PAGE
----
Lessons to Be Learned from the Greek Debt Crisis

The stock market slumped yesterday to a new 14-year low, while bond yields jumped toward modern-era highs. The currency also slumped, as politicians failed to enact deficit-reducing austerity measures.

Otherwise, nothing much of interest happened in Greece yesterday.

Here at home, the stock market rebounded a bit, as did the price of crude oil and most other commodities. Reuters News says the stock market advanced because of “Dell’s strong earnings” and that commodities rallied due to an “unexpected drop in US oil supplies.” Bloomberg News says the stock market advanced because “the Federal Reserve signaled continued low interest rates” and that commodities rallied due to “signs of increasing demand.”

The Daily Reckoning’s editors are not smart enough to know which specific event inspired the millions of separate transactions that lifted stock and commodity prices yesterday. We will leave that analysis to our counterparts at Reuters and Bloomberg.

That said, we will not refrain from tackling the tougher analytical tasks, like why investors are fleeing Greek stocks and bonds faster than a chambermaid flees an IMF Director’s hotel room.

Based on our exhaustive research, we conclude that investors prefer the securities of solvent entities over those of insolvent entities. But investors cannot always differentiate correctly between solvent and insolvent.

Early in a crisis, hope tends to trump fear. Investors tend to underestimate the underlying distress and overestimate the efficacy of exogenous remedies like government intervention. Early in 2007, for example, the US subprime mortgage market began melting down. By mid-summer, S&P was downgrading more than 600 mortgage-backed securities. And yet, investors bid the Dow Jones Industrial Average to record highs in October of that year.

Three months later, mortgage-lending titan, Countrywide Financial, collapsed into the arms of Bank of America. And two months after that, the Fed gave J.P. Morgan a sweetheart deal to buy the near-bankrupt Bear Stearns. Despite these growing signs of distress, most investors believed a crisis had been averted. But, of course, the crisis was just beginning.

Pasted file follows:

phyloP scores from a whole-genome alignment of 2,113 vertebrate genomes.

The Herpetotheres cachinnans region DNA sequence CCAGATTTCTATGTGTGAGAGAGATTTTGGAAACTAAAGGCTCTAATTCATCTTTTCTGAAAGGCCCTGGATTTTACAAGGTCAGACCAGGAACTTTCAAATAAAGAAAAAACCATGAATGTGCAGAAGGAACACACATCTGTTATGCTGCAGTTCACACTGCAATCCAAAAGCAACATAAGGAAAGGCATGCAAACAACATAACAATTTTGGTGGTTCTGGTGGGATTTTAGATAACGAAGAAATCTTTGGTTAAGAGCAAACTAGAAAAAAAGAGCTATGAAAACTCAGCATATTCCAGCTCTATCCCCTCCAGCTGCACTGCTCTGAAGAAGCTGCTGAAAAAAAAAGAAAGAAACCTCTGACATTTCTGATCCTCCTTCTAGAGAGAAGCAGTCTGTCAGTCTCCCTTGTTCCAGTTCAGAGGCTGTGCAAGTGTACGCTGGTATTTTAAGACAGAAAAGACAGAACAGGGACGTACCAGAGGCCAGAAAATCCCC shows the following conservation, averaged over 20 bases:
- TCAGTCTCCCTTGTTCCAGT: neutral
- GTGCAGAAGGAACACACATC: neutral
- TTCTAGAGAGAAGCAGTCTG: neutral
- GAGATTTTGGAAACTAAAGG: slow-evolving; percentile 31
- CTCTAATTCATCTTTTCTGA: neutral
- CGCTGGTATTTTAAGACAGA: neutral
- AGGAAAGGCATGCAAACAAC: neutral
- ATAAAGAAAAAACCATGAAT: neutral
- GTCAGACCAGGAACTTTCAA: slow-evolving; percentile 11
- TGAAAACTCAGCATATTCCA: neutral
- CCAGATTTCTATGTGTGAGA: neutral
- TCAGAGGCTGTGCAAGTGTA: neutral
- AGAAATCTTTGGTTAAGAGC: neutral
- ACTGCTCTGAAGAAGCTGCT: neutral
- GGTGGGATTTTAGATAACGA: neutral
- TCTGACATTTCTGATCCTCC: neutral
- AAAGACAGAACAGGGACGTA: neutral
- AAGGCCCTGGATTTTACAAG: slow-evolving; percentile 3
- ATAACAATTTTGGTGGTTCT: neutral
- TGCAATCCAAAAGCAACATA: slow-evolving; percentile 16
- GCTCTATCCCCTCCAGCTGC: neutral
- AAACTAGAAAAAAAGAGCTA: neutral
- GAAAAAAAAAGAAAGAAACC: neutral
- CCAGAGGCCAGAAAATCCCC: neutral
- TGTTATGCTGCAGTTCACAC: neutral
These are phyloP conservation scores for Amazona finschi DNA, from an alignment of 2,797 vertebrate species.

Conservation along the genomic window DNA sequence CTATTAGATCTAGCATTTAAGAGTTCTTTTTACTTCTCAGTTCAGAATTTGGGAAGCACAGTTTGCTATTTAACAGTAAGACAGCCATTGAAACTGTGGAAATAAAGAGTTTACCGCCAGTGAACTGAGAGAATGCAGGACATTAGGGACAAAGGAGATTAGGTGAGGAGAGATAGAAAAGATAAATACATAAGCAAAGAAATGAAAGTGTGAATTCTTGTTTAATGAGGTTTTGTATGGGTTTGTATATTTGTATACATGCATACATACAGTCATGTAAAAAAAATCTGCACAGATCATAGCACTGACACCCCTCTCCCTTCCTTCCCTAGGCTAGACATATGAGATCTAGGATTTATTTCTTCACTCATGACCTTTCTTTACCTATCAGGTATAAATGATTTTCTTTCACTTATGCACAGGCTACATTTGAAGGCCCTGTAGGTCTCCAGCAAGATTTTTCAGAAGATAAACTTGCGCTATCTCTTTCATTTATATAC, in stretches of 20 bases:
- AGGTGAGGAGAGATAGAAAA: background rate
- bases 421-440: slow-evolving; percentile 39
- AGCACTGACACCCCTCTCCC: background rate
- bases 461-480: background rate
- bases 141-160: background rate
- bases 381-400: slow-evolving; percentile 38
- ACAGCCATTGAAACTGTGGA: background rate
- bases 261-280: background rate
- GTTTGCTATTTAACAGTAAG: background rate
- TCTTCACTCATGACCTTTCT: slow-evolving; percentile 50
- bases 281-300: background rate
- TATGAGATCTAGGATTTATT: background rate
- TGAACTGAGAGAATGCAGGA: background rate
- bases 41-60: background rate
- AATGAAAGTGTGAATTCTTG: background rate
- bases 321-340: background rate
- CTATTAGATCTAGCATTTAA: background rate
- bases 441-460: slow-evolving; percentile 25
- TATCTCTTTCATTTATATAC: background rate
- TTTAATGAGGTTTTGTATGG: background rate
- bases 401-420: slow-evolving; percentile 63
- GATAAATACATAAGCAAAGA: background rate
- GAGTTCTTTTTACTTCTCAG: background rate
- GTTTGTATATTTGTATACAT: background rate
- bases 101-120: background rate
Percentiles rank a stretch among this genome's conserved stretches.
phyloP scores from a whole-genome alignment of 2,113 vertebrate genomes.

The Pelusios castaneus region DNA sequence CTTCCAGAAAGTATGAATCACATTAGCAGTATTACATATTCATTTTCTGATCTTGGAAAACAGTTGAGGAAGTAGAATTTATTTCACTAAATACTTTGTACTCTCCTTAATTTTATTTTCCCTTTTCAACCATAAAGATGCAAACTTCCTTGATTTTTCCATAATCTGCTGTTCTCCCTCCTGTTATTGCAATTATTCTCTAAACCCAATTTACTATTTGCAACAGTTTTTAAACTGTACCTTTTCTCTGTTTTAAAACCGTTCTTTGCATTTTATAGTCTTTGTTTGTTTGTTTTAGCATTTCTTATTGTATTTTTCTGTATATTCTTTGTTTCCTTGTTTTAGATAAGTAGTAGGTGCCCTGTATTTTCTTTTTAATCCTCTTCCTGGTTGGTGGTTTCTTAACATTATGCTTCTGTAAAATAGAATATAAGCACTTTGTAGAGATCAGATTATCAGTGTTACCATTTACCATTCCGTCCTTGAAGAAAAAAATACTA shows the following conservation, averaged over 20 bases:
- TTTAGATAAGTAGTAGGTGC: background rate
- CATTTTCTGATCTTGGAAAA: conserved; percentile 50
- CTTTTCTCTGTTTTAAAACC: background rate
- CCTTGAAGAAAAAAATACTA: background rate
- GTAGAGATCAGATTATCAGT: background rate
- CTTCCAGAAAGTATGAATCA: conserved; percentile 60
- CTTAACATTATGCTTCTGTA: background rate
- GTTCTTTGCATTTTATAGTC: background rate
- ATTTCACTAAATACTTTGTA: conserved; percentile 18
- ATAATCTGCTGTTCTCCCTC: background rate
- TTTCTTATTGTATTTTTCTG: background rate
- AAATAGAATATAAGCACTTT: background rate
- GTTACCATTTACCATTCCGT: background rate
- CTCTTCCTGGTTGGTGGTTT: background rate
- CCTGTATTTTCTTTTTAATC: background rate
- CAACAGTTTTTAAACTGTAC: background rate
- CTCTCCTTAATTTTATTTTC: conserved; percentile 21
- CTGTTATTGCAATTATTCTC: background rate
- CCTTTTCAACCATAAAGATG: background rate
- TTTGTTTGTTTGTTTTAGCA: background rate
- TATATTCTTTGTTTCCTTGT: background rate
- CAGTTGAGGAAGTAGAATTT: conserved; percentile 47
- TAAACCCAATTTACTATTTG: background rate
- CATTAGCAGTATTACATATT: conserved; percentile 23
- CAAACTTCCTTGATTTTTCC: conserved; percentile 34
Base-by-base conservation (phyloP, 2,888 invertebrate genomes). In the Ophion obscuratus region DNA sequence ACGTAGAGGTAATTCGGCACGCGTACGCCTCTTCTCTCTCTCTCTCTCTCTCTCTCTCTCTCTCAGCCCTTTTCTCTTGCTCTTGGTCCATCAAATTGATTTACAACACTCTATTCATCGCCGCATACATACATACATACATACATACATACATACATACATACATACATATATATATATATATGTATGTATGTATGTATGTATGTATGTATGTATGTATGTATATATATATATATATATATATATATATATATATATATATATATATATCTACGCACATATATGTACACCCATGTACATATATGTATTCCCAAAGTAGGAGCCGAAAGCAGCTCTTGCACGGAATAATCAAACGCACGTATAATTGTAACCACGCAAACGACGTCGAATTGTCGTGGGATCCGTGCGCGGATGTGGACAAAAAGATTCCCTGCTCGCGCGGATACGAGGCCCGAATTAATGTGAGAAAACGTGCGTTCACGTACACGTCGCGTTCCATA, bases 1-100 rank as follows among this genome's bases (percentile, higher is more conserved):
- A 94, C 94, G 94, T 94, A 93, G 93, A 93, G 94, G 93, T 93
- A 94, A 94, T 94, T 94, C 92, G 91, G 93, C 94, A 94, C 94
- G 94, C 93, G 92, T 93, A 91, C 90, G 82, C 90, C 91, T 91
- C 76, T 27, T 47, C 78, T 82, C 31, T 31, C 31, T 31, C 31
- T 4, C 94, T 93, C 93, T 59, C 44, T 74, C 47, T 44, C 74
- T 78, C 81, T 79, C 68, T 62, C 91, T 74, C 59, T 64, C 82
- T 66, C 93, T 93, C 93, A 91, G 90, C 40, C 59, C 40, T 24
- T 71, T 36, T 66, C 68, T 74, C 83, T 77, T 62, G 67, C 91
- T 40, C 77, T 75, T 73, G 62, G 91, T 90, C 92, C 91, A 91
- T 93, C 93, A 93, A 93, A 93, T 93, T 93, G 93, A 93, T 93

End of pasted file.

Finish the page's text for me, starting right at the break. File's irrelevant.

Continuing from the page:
A similar timeline appears to be playing out in the European Union, as we have noted in two previous editions of The Daily Reckoning. (See “The return of the Sovereign Debt Crisis” and “Trade of the Decade: Sell Everything”.) As Greece, then Portugal, then Ireland teetered on the brink of a sovereign default, the European Central Bank and the IMF rushed to the scene with a dessert tray of bailout goodies.

In May of last year, the ECB and IMF teamed up to send €110 billion ($137 billion) to the desperate Greeks. Ireland received an €85 billion ($113 billion) handout last November. And just this week, the European Union and the IMF agreed to send €78 billion ($115.5 billion) to Portugal.

Perhaps these rescue efforts will succeed, but we suspect they will merely forestall the inevitable. Greece will default…eventually. And now, finally, investors are beginning to imagine this possibility. As Greece’s financial distress becomes increasingly apparent, and her solutions decreasingly viable, investors flee.

The Price Trend of the Athens Composite Index Since Late 1997

Greek stocks just hit a new 14-year low today, as Greek bond yields remain near all-time highs. The Greek 10-year bond now yields more than 15%. That’s a great yield…if you believe you would actually receive it.

Greece’s deteriorating sovereign finances are emblematic of the Welfare State’s broken “business model.” The Greek government ran a deficit last year equal to more than 14% of GDP. A double-digit deficit seems certain again this year. These deficits will expand Greece’s total debt-to-GDP from about 125% today to numbers that are even more frightening for a bondholder. But these data points are only the beginning of this sad tale.

60% of Greeks don’t pay any income tax. Therefore, according to Eurostat, when you exclude social security contributions, Greece has the lowest tax revenue-to-GDP ratio in the euro zone, at 20.4%. Furthermore, Eurostat observes, “Revenues from personal income taxes…account for a mere 4.7% of GDP, compared with a [European] average of 8.1% of GDP.” Stated differently, personal income taxes contribute only 14.4% of Greece’s total tax receipts, compared to 43.2% of total tax receipts here in the US.

Bottom line: Even if Greece managed to triple its personal income tax revenue, its government would still operate in the red. Similarly, a doubling of all taxes on personal and corporate income would not close the budget gap. Something is very broken here.

Uncle Sam, are you watching?

Widespread sovereign insolvency, combined with the stench of decaying government finances, may not be immediately bearish for the financial markets, but we doubt they are bullish.

Eric Fry
for The Daily Reckoning